44. lupita says:

    Si lograra no hacer juicios respecto a las actitudes de los demas, sé que lograria la paz.

  45. Camila Lopes Pigato says:

    Olá, Paulo Coelho! Acho que o segredo de todo ensinamento é sempre levarmos em conta o fundo moral de uma história, e ní£o levá-la ao pé da letra. Li algo assim hoje em outra literatura… Precisamos aprender a ter sabedoria no modo como guiamos nossas vidas. Parar de reagir e agir. Se o jovem fizesse como todos estamos acostumados, ele simplesmente responderia o insulto. Teria até uma desculpa “palpável” pois seria uma ví­tima. Mas faria o que estamos acostumados a fazer, estimulando mais insulto, deixando o mundo do jeito que está. Agir, neste caso, é exatamente o que ele fez: em vez de revidar, pagar uma moeda, dar algo diferente e bom em troca. Provavelmente cada um que o insultou ficou um pouco desconcertado, talvez tenha até relfetido e mudado. E ele ganhou o que dinheiro nenhum no mundo paga: paz interior e conhecimento.
    Fique em paz! :-)
    Camila Pigato

  46. Caroline de Lourdes says:

    Many years ago I suddenly realized how hemmed in I was by ignorance and how limited I was in my scope of communication. Everyone in the world was trying to express the true language of feeling through words. People very often simply babble away endlessly or wallow in negative reports of all aspects of life. And this babble in fact can become very painful.

  47. Nancy says:

    I believe in the message that this short story is trying to tell us, but it has taken me awhile to figure out the difference between an insult, act of violence, or being a coward. I thought this blog was mainly about being brave!

    Now I think it is about letting peoples petty unkind words go. They are not the people who will commit genocide, throw punches or pull a gun out. They are the people who follow a religion, have kids, buy grocery. The unkind words of those people is what the message is about.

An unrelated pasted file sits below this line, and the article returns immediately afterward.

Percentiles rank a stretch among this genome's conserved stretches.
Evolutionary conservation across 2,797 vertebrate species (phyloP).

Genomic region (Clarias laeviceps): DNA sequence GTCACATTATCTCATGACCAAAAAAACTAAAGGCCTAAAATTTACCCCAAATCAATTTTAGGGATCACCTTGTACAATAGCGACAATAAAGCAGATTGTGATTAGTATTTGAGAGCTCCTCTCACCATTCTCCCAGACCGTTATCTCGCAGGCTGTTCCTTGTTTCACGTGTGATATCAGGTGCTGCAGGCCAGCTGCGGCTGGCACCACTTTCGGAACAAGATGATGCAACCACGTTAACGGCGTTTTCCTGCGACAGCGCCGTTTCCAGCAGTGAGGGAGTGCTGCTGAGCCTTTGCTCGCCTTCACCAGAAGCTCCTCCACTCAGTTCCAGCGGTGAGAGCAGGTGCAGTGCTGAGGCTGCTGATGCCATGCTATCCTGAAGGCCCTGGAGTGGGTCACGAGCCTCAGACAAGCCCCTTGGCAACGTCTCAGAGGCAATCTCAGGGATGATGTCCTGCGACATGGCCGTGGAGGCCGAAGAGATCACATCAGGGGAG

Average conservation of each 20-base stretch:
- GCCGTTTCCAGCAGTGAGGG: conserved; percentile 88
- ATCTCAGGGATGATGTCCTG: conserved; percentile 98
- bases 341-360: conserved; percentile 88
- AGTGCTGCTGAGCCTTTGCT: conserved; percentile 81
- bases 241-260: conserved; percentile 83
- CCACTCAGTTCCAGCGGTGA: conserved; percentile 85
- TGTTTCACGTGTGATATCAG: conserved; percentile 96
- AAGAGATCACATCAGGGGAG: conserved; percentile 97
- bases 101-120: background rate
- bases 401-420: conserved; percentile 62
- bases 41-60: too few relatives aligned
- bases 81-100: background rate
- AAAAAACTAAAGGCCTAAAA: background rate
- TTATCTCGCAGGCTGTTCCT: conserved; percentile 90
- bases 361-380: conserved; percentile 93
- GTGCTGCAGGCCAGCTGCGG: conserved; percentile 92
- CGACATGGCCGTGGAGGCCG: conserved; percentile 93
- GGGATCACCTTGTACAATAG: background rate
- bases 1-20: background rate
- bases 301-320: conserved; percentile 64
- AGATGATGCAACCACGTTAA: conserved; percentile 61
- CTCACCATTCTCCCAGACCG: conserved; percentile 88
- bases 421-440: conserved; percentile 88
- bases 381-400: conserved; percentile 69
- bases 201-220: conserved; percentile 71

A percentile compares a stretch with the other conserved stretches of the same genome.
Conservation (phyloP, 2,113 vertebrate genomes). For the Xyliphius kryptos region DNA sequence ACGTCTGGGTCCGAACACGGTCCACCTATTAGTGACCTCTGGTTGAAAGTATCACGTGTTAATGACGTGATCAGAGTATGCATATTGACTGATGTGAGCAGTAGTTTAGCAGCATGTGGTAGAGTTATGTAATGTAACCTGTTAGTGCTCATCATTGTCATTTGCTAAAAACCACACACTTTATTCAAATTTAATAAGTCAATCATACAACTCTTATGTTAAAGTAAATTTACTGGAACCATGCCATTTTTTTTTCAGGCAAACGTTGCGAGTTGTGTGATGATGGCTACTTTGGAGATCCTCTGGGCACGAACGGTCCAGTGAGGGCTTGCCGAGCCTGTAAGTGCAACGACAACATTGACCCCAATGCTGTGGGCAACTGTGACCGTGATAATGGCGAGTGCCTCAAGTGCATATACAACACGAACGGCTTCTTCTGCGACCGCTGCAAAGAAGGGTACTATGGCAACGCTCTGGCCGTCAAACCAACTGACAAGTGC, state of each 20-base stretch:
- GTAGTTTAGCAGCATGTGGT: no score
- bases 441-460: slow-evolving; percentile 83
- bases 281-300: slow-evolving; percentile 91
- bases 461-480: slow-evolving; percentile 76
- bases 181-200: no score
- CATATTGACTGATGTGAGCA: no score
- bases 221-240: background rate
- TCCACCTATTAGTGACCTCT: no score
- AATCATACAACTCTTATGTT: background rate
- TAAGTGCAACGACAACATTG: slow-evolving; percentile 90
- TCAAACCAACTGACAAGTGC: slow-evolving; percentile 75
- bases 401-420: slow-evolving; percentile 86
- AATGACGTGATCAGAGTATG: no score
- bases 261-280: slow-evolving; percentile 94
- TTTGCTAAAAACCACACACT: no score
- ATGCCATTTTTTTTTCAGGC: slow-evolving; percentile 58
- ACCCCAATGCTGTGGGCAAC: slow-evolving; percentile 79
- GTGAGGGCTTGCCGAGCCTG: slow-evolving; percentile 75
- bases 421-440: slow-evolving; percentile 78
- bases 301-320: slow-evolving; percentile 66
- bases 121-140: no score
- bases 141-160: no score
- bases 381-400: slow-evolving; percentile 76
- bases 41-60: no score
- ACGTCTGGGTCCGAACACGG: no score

48. Maria says:

    what a great story, it makes me want to try it as I take insults to heart and let them affect me greatly. I truly enjoyed reading everyones take on it and agree with the desperation and insecurity that one must feels when insulting others. I try to think of this when I feel I am being insulted, normally I do not act upon it and just laugh it off thinking of how they must be feeling to say something offensive. I feel sad for them but it still offends me. Should I act upon it and say something or are you all right in saying to just shrug it off?? shouldnt they know that their words have affected me?

  49. gaurry says:

    yes ,although it’s hard !as to me ,the first response must be flying into a rage !maybe it’s a good idea that to give a coin to each person who offended me .but I afraid they didn’t like to receive it .maybe it’s better to remind myself each time when I ‘m offended !because only as I want to be offended then others can offend me !